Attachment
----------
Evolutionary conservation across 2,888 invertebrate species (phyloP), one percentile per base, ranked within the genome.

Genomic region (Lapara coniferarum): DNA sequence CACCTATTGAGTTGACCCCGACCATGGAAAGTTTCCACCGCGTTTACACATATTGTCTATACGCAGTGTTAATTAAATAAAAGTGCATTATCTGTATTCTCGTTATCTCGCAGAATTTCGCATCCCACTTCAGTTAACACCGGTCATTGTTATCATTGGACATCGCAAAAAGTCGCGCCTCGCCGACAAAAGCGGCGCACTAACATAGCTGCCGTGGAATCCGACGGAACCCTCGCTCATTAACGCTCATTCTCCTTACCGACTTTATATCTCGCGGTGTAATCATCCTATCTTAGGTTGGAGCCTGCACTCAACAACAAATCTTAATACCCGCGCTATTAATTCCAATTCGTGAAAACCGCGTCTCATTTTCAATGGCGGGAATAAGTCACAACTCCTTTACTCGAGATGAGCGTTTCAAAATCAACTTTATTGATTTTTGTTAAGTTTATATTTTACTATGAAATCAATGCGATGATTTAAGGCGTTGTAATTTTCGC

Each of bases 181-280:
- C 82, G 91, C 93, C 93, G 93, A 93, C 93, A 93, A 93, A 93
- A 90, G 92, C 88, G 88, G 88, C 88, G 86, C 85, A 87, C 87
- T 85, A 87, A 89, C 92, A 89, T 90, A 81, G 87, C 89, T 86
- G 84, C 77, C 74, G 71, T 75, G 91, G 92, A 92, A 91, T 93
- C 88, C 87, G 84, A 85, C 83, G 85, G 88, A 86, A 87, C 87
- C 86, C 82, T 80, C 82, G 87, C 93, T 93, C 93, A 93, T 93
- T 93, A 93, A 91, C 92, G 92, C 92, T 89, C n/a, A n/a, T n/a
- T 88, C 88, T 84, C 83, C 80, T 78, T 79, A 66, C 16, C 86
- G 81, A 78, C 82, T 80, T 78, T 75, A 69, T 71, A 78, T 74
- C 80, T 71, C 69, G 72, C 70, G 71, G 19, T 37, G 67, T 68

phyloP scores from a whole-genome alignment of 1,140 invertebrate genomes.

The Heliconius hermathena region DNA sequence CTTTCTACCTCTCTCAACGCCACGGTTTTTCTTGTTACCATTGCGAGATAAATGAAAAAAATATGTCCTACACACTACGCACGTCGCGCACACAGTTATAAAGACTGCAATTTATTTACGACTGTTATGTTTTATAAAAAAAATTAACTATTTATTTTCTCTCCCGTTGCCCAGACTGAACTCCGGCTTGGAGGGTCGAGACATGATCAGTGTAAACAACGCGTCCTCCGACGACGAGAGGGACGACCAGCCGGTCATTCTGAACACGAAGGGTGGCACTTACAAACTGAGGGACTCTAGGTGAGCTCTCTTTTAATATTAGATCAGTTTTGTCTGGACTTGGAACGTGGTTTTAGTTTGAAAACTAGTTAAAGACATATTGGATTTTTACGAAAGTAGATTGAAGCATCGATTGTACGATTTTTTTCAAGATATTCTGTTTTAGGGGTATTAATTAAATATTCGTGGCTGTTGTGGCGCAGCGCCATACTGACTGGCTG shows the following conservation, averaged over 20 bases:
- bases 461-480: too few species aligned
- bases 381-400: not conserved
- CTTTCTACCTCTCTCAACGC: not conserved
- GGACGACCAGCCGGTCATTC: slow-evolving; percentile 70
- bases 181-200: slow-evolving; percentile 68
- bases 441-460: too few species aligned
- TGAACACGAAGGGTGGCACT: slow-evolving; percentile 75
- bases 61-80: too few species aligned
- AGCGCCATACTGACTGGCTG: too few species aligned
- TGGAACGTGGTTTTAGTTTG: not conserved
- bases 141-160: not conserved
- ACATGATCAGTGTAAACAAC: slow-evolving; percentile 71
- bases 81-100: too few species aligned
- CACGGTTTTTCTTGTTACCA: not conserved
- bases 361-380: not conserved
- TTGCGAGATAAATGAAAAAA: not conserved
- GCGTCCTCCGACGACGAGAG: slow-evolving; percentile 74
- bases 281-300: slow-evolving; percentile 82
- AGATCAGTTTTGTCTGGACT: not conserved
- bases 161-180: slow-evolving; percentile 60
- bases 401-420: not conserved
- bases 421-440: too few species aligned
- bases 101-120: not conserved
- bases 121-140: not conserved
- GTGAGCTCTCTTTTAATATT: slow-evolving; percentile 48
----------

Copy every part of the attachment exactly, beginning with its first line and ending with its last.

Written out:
Evolutionary conservation across 2,888 invertebrate species (phyloP), one percentile per base, ranked within the genome.

Genomic region (Lapara coniferarum): DNA sequence CACCTATTGAGTTGACCCCGACCATGGAAAGTTTCCACCGCGTTTACACATATTGTCTATACGCAGTGTTAATTAAATAAAAGTGCATTATCTGTATTCTCGTTATCTCGCAGAATTTCGCATCCCACTTCAGTTAACACCGGTCATTGTTATCATTGGACATCGCAAAAAGTCGCGCCTCGCCGACAAAAGCGGCGCACTAACATAGCTGCCGTGGAATCCGACGGAACCCTCGCTCATTAACGCTCATTCTCCTTACCGACTTTATATCTCGCGGTGTAATCATCCTATCTTAGGTTGGAGCCTGCACTCAACAACAAATCTTAATACCCGCGCTATTAATTCCAATTCGTGAAAACCGCGTCTCATTTTCAATGGCGGGAATAAGTCACAACTCCTTTACTCGAGATGAGCGTTTCAAAATCAACTTTATTGATTTTTGTTAAGTTTATATTTTACTATGAAATCAATGCGATGATTTAAGGCGTTGTAATTTTCGC

Each of bases 181-280:
- C 82, G 91, C 93, C 93, G 93, A 93, C 93, A 93, A 93, A 93
- A 90, G 92, C 88, G 88, G 88, C 88, G 86, C 85, A 87, C 87
- T 85, A 87, A 89, C 92, A 89, T 90, A 81, G 87, C 89, T 86
- G 84, C 77, C 74, G 71, T 75, G 91, G 92, A 92, A 91, T 93
- C 88, C 87, G 84, A 85, C 83, G 85, G 88, A 86, A 87, C 87
- C 86, C 82, T 80, C 82, G 87, C 93, T 93, C 93, A 93, T 93
- T 93, A 93, A 91, C 92, G 92, C 92, T 89, C n/a, A n/a, T n/a
- T 88, C 88, T 84, C 83, C 80, T 78, T 79, A 66, C 16, C 86
- G 81, A 78, C 82, T 80, T 78, T 75, A 69, T 71, A 78, T 74
- C 80, T 71, C 69, G 72, C 70, G 71, G 19, T 37, G 67, T 68

phyloP scores from a whole-genome alignment of 1,140 invertebrate genomes.

The Heliconius hermathena region DNA sequence CTTTCTACCTCTCTCAACGCCACGGTTTTTCTTGTTACCATTGCGAGATAAATGAAAAAAATATGTCCTACACACTACGCACGTCGCGCACACAGTTATAAAGACTGCAATTTATTTACGACTGTTATGTTTTATAAAAAAAATTAACTATTTATTTTCTCTCCCGTTGCCCAGACTGAACTCCGGCTTGGAGGGTCGAGACATGATCAGTGTAAACAACGCGTCCTCCGACGACGAGAGGGACGACCAGCCGGTCATTCTGAACACGAAGGGTGGCACTTACAAACTGAGGGACTCTAGGTGAGCTCTCTTTTAATATTAGATCAGTTTTGTCTGGACTTGGAACGTGGTTTTAGTTTGAAAACTAGTTAAAGACATATTGGATTTTTACGAAAGTAGATTGAAGCATCGATTGTACGATTTTTTTCAAGATATTCTGTTTTAGGGGTATTAATTAAATATTCGTGGCTGTTGTGGCGCAGCGCCATACTGACTGGCTG shows the following conservation, averaged over 20 bases:
- bases 461-480: too few species aligned
- bases 381-400: not conserved
- CTTTCTACCTCTCTCAACGC: not conserved
- GGACGACCAGCCGGTCATTC: slow-evolving; percentile 70
- bases 181-200: slow-evolving; percentile 68
- bases 441-460: too few species aligned
- TGAACACGAAGGGTGGCACT: slow-evolving; percentile 75
- bases 61-80: too few species aligned
- AGCGCCATACTGACTGGCTG: too few species aligned
- TGGAACGTGGTTTTAGTTTG: not conserved
- bases 141-160: not conserved
- ACATGATCAGTGTAAACAAC: slow-evolving; percentile 71
- bases 81-100: too few species aligned
- CACGGTTTTTCTTGTTACCA: not conserved
- bases 361-380: not conserved
- TTGCGAGATAAATGAAAAAA: not conserved
- GCGTCCTCCGACGACGAGAG: slow-evolving; percentile 74
- bases 281-300: slow-evolving; percentile 82
- AGATCAGTTTTGTCTGGACT: not conserved
- bases 161-180: slow-evolving; percentile 60
- bases 401-420: not conserved
- bases 421-440: too few species aligned
- bases 101-120: not conserved
- bases 121-140: not conserved
- GTGAGCTCTCTTTTAATATT: slow-evolving; percentile 48